Philip Greenspun, the MIT prof and computer sciences guru, asks an interesting question today. If the U.S. didn’t spend billions on Cash for Clunkers, what could it have spent its money on?
37 percent of Americans don’t have broadband Internet at home (source). If we spent the Cash for Clunkers money on Let’s Try to Catch up with Korea (95 percent of households with broadband, typically much faster than ours (one source)) a lot of Americans might not have needed to make so many trips in their cars because (1) they could work from home, (2) they could shop from home, (3) they could get information from home, (4) they could find out, from home, that some place they were planning to go was in fact closed.
Cash for Clunkers has been hailed as either an environmental program (generally discredited by most environmentalists) or an economic boost, the effects of which are far from clear.
Some analysts have suggested people who bought cars under the program, probably would’ve bought them anyway soon. In Annie Baxter’s story, Scott Lambert, of the Minnesota Automobile Dealers Association, disagrees:
“Most of the dealers think these are just conservative people who had hung onto their cars for a long time and took advantage of this, and probably would not have come in if not for this program,” said Lambert.
The problem is we don’t know and never will know. If the unemployment rate drops over the next few months, does that mean it worked? If it goes up again, does that mean it doesn’t? If Minnesota’s sales tax collections go up, perhaps that’s attributable to new cars, but what if it stays flat or goes down? We know that consumers have paid down their debt in recent months and that’s now a bad thing. But now they’ve got car loans, a big sales tax bill, and higher auto insurance payments. Does the injection of cash into the economy now offset their inability to spend more later? Will the number of auto jobs saved/created, offset the number that are on a pace to be eliminated?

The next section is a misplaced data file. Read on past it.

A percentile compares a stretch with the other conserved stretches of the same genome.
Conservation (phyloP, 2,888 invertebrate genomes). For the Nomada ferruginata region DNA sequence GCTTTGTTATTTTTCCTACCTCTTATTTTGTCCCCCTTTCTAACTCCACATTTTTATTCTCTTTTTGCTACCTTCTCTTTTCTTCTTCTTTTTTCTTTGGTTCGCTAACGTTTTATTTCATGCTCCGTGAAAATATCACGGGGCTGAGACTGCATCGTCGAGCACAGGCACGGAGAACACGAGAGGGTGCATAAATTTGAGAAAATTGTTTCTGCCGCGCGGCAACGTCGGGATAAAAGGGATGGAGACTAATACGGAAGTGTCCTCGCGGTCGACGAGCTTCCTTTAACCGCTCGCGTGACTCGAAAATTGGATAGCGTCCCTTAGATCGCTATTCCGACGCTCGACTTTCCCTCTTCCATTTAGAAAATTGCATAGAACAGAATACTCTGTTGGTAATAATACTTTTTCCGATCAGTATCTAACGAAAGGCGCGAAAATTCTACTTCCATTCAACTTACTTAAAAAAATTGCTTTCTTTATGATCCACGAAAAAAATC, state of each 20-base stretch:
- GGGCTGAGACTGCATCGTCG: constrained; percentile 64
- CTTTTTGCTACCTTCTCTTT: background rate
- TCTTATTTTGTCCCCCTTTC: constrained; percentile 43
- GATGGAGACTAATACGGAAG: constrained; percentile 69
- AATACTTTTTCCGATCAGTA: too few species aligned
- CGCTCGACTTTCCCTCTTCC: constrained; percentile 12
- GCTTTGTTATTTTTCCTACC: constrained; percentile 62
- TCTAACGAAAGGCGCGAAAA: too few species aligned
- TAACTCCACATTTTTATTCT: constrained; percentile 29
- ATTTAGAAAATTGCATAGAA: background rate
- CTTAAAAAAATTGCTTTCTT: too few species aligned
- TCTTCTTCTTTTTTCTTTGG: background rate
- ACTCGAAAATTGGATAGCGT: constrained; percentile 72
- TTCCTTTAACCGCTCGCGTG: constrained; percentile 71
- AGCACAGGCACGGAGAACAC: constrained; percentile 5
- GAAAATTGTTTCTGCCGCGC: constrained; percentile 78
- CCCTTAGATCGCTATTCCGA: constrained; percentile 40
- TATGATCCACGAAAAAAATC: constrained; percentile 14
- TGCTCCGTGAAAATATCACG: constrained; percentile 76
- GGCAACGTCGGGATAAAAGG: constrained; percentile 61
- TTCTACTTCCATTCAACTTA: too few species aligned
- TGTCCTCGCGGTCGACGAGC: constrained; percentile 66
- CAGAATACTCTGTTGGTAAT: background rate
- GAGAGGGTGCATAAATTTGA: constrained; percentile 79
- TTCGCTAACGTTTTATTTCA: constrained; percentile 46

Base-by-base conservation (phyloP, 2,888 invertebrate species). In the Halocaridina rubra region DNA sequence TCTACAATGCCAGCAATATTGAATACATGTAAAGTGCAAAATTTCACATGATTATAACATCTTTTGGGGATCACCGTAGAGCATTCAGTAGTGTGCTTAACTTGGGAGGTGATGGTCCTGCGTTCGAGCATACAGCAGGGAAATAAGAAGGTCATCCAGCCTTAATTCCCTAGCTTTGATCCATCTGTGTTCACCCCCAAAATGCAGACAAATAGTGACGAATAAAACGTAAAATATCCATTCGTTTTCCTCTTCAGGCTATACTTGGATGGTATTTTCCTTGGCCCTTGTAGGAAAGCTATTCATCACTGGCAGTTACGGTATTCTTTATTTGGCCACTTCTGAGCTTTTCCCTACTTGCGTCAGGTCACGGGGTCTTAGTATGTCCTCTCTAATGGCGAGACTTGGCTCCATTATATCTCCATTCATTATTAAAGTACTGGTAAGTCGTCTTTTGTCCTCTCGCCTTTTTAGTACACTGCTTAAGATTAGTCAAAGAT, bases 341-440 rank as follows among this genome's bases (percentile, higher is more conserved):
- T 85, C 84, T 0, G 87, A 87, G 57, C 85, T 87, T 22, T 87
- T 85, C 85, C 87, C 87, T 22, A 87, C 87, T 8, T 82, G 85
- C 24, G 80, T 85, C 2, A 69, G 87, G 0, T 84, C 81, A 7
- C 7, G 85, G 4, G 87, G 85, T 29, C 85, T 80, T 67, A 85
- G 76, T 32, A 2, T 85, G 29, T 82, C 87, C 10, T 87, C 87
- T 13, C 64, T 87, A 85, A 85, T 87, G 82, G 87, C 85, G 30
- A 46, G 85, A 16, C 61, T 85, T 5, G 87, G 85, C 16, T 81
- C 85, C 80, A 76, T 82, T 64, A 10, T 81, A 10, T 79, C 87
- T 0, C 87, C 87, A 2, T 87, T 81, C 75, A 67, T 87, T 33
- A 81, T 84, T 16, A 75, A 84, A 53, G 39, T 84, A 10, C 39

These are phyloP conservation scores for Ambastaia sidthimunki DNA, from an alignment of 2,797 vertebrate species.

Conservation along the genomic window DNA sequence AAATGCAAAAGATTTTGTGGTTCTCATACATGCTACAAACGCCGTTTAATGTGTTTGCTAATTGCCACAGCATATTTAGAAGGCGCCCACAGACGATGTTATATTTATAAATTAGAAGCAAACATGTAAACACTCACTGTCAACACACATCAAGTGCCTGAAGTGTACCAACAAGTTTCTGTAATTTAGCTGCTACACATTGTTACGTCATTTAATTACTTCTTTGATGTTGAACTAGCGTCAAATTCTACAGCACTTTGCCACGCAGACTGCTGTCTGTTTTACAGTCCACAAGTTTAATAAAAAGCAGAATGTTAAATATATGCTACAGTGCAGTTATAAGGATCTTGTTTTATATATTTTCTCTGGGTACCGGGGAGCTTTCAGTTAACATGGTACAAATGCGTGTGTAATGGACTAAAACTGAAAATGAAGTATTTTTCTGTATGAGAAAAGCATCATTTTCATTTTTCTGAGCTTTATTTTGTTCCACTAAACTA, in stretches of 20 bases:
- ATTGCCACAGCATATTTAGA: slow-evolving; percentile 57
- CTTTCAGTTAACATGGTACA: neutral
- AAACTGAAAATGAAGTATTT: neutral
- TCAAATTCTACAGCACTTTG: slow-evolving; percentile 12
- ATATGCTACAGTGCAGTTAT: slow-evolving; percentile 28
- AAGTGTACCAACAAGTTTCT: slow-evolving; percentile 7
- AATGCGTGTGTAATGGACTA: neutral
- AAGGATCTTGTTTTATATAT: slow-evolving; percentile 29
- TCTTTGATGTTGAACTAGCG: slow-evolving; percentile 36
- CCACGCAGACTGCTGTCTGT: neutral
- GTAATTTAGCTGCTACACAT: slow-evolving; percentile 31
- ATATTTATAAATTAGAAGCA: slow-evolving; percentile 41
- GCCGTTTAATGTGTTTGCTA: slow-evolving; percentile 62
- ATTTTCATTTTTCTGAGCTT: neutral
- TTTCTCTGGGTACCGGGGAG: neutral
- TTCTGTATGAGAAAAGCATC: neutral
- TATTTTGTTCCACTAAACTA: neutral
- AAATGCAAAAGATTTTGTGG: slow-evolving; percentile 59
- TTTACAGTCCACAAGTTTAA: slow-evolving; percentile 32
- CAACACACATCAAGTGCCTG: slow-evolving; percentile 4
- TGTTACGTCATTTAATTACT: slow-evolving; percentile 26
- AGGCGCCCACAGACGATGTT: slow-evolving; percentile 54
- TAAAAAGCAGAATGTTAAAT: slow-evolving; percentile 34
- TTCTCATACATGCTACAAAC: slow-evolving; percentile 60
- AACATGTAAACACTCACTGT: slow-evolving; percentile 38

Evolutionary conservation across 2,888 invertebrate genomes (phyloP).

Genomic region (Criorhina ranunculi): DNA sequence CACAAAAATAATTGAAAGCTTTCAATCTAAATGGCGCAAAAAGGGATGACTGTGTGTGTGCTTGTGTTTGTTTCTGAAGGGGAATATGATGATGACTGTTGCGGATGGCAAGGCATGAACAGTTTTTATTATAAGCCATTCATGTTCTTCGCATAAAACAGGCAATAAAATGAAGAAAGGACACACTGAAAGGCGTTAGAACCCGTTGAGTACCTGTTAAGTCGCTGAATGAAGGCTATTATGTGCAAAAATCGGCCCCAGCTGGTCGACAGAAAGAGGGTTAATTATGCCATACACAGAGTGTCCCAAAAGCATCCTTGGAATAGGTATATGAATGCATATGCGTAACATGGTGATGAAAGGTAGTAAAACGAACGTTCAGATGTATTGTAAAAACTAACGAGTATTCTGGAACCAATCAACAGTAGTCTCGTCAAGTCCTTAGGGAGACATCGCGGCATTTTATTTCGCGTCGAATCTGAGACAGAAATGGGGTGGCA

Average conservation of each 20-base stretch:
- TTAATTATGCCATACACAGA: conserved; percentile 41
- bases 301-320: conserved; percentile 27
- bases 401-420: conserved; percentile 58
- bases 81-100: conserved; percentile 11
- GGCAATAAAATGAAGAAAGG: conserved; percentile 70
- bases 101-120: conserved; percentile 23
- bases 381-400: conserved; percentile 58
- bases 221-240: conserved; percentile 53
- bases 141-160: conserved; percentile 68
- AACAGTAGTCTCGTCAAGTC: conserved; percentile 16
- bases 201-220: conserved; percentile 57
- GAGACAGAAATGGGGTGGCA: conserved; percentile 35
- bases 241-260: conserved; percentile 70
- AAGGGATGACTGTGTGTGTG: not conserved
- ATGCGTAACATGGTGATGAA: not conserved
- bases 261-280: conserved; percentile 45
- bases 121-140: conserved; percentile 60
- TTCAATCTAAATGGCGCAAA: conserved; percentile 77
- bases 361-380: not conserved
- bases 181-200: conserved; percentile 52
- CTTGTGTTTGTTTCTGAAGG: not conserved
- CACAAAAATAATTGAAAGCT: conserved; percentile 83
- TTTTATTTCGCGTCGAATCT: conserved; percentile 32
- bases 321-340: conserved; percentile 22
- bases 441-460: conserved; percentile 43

In the unemployment figures released Friday, factory employment in the U.S. dropped by 52,000 but some auto workers didn’t get laid off for summer retooling. Considering that some union contracts call for them to get paid — fairly generously — during layoffs, there may not be an economic bounce from that fact unless jobs were going to be eliminated permanently. And that’s still the plan for struggling U.S. auto industry. How do we factor in the big boost in advertising cash to radio and TV stations and newspapers?
What exactly will be the measurement for success of the program?
“There’s no real way to calculate it without making a bunch of assumptions,” Lee Schipper, a researcher at the University of California, Berkeley, and at Stanford said in a New York Times’ attempt to measure the program.
… Seven years from now, when cars have to average 39 miles a gallon, what will we think of a government program that enticed hundreds of thousands of consumers to buy vehicles that got 30 miles a gallon (and that in 2016 will be middle-aged)? Had the program not existed, some of those buyers might have waited until 2012, when the new mileage rules begin to be phased in.
But in the end, “cash for clunkers” may help undo a previous government program: for years, small businesses got a tax break for buying S.U.V.’s, but only if they were the very largest — at least 6,000 pounds.